Understanding ‘Daylighting’ in Architecture

Daylighting in Architecture

Daylighting in ArchitectureLook at several of the world’s most modern buildings and you’ll likely notice something. A good number of them seem to be airy on the inside. The buildings are showered in copious amounts of natural light, which greatly illuminates lobbies, offices, and even elevator shafts. Some buildings even require little artificial lighting except during night time.

If you noticed, then you see the effects of daylighting. The more frequent application of this recently popular architectural concept has seen glass manufacturers experience a business boom. You can also include companies such as Active Metal with their frameless glass balustrades. Are there merits to this design principle, however, beyond just allowing more natural light to shine through?

Daylighting Defined

Daylighting denotes the use of either brilliant sunlight or muted overcast light to support the visual demand of a building’s occupants. A daylit space, according to purists, is one which uses natural light as a primary light source during daytime. Its purpose is to create a sense of visual and thermal comfort within a space, while also connecting the latter to the outside world. Or simple people will just define such as a room with a view.

Duncan McLeod and his firm use natural light as a focal point for their designs. His company’s architects design buildings with the intent of making natural light bounce off of different surfaces, primarily to invoke a sense of space. In turn, he claims that such a sensation facilitates positivity in the minds of the building’s occupants.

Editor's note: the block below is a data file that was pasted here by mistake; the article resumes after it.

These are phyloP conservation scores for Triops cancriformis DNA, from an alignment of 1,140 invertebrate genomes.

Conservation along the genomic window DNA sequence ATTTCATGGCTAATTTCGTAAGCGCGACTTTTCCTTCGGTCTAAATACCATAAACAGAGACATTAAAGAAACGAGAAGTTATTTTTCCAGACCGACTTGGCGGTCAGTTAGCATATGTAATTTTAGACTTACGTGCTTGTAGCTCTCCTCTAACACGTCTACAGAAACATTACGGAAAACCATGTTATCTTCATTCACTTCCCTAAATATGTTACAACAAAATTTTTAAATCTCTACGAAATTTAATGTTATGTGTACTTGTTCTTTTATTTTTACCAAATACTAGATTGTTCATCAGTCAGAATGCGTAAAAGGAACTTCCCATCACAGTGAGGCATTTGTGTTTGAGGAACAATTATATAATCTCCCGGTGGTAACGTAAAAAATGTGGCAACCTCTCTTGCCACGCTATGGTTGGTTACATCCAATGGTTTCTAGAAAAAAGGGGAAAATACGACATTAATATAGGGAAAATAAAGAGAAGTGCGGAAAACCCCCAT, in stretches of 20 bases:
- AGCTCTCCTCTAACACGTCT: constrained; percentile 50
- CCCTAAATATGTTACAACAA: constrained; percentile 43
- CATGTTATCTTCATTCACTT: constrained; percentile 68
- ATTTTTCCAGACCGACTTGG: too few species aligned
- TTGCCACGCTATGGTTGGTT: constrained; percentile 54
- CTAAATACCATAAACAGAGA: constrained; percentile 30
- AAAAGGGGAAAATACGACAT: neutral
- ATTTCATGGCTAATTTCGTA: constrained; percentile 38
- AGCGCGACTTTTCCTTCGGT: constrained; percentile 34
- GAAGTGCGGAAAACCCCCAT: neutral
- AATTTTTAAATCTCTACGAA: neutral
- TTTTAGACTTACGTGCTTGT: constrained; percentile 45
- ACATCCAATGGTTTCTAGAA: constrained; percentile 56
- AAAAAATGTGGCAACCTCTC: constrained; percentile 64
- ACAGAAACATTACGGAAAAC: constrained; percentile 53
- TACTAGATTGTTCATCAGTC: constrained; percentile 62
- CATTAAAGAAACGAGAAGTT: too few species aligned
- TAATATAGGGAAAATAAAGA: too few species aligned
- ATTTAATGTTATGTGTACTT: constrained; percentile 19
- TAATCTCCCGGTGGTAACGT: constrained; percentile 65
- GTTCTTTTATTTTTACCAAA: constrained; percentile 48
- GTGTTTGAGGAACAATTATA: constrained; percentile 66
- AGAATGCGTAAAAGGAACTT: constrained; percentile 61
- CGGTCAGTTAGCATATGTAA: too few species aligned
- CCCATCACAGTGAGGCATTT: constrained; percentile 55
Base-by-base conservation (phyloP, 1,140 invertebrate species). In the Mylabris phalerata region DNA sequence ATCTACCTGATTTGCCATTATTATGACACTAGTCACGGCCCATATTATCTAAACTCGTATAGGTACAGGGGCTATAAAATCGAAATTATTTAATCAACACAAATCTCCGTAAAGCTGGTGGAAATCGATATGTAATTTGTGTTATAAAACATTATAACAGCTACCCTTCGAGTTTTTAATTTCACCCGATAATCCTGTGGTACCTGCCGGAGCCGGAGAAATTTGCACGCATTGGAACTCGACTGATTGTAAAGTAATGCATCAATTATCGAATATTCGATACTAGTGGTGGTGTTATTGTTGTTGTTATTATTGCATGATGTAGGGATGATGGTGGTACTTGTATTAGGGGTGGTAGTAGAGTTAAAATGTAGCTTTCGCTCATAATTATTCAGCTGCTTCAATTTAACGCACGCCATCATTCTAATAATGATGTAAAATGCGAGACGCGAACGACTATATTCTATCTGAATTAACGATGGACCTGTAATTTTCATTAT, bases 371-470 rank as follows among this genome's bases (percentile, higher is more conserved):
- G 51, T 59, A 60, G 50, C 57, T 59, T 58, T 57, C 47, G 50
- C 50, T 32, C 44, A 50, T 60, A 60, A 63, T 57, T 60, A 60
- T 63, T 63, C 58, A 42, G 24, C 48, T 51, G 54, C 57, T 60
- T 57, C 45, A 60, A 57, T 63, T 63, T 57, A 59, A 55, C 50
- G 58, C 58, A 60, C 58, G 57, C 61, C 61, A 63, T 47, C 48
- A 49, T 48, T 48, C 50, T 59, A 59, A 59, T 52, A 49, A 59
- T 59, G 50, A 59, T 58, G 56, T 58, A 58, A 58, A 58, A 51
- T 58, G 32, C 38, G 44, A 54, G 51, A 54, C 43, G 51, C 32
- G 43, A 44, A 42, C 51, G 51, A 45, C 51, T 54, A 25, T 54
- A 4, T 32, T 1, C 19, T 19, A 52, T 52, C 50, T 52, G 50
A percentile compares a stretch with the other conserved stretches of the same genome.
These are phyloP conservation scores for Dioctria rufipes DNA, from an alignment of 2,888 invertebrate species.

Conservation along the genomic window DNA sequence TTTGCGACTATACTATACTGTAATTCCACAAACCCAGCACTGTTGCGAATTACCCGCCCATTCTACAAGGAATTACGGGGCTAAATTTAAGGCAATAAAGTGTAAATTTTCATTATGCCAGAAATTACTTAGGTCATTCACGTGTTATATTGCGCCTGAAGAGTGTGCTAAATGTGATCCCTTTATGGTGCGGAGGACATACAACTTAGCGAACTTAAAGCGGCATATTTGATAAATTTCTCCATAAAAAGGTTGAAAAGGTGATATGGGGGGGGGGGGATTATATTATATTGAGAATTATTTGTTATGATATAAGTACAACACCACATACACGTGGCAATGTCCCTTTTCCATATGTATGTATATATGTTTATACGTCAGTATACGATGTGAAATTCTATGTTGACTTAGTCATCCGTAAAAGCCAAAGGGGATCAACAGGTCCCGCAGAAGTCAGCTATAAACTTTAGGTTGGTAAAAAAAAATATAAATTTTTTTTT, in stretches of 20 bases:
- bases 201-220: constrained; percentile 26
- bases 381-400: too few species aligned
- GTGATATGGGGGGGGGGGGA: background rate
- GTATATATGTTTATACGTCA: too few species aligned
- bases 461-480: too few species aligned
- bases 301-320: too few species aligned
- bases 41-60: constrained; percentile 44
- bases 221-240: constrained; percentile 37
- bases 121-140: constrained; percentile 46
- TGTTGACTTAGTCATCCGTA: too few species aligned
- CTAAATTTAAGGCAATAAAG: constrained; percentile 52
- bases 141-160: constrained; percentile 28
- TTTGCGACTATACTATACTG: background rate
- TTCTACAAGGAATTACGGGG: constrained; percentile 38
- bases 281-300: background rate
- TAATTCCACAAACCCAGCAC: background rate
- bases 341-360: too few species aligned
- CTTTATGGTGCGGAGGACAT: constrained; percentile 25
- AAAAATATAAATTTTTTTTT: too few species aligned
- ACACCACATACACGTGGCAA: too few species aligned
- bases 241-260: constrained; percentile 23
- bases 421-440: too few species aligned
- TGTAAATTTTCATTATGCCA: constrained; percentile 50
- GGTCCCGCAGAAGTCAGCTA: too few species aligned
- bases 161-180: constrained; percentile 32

Doing It Properly

There is a risk of overdoing it with daylighting. Proper design involves the balancing of heat gain and loss, glare control, and daylight availability fluctuations. Designers would not want to create a space that’s swamped with bright light and is heated up in the process. Therefore, successful daylighting also requires the ingenious usage of shading installations to minimise glare. All of these efforts point to daylighting’s obvious advantage in the energy savings department.

Architects are adopting daylighting principles more often. They are also incorporating it in existing buildings, which is good news for the world. Maybe there will come a time when every building you enter is excellently illuminated by natural light.